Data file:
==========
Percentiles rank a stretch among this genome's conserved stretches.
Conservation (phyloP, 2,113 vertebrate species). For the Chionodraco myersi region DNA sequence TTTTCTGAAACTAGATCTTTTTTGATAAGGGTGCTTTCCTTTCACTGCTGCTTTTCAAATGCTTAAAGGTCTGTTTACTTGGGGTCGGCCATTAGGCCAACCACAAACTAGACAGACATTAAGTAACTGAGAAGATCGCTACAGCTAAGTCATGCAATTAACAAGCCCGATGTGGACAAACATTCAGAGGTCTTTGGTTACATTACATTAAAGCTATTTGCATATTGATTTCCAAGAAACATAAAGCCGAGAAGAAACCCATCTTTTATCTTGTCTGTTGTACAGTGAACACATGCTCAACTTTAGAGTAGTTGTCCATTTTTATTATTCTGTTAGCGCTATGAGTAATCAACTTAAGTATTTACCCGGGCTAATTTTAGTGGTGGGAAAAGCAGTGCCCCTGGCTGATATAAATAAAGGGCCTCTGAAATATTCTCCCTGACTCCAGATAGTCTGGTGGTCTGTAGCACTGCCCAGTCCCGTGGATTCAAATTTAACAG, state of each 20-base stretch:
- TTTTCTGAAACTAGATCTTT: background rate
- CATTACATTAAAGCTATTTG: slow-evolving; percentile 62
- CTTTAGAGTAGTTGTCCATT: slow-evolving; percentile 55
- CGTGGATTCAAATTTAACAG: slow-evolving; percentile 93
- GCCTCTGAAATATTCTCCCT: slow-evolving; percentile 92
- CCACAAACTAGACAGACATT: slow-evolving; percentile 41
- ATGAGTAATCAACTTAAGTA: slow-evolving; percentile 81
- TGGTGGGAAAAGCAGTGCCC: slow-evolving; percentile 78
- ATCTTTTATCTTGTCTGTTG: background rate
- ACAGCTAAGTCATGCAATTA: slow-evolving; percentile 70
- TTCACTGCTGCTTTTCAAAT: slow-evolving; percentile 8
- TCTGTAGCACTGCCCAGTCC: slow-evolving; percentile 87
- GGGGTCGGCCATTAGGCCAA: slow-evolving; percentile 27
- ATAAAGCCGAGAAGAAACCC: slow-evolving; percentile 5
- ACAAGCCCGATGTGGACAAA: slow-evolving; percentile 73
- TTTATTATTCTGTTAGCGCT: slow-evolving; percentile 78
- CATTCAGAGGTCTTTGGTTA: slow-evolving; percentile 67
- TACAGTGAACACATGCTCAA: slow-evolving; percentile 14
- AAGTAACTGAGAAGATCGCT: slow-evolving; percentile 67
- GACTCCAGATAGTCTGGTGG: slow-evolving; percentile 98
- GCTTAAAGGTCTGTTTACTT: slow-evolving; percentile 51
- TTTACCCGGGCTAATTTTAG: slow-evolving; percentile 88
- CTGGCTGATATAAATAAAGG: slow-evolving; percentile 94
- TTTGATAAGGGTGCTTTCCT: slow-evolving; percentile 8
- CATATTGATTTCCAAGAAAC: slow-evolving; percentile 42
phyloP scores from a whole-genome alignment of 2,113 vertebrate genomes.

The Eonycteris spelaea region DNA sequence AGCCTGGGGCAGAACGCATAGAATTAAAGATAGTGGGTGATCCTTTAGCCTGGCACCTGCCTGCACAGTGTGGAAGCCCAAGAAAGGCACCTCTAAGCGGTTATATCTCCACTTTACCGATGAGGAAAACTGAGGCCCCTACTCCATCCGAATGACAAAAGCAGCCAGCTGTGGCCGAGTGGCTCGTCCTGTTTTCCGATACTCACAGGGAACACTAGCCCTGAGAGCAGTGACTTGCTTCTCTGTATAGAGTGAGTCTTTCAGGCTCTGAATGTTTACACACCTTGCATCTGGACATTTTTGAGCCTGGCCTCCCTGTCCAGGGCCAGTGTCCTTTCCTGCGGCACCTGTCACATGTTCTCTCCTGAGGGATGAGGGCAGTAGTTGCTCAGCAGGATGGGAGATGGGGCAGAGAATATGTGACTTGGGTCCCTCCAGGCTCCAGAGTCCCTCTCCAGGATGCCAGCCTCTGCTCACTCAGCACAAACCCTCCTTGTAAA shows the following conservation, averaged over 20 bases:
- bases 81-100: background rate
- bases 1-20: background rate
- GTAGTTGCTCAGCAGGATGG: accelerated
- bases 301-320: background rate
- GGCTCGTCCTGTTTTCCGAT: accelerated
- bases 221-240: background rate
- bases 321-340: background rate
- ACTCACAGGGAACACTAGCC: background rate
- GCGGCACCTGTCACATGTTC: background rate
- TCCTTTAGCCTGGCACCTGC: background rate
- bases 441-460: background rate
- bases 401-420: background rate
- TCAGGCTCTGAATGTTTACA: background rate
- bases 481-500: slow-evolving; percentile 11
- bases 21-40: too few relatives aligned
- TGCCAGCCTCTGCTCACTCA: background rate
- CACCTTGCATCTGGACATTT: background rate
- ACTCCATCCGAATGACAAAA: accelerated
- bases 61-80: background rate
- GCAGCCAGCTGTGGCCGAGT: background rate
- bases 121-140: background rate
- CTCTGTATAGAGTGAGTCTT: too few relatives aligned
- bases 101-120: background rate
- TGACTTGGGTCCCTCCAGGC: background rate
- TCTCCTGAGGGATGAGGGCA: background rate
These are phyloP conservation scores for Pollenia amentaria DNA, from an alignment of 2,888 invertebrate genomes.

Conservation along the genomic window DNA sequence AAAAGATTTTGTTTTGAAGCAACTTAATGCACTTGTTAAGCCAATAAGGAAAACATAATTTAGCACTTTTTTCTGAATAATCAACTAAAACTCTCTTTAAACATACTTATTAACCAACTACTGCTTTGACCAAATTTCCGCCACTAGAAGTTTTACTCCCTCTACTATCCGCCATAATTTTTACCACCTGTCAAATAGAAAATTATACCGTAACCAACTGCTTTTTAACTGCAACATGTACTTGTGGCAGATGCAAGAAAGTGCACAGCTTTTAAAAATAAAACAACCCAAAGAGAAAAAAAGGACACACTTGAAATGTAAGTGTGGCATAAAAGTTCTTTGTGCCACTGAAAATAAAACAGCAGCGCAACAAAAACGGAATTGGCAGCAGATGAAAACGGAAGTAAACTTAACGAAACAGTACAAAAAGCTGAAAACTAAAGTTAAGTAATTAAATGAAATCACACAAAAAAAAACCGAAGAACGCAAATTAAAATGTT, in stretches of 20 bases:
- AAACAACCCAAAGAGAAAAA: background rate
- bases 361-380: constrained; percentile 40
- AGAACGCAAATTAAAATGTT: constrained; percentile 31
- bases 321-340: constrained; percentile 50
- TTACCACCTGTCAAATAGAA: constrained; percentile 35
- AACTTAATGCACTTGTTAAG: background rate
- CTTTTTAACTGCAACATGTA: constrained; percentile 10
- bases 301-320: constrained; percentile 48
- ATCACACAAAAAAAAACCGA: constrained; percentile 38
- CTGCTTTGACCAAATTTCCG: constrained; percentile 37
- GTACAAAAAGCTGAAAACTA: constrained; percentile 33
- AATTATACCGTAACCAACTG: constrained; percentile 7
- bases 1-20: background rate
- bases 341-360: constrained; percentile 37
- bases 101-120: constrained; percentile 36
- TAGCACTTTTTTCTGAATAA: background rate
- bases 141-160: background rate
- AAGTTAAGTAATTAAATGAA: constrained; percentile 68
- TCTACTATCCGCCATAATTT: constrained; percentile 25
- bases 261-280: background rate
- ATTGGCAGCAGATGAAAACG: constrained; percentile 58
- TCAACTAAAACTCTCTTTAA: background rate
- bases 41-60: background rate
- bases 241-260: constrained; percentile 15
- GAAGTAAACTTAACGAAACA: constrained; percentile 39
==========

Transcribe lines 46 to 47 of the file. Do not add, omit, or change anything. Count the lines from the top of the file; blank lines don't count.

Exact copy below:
- CACCTTGCATCTGGACATTT: background rate
- ACTCCATCCGAATGACAAAA: accelerated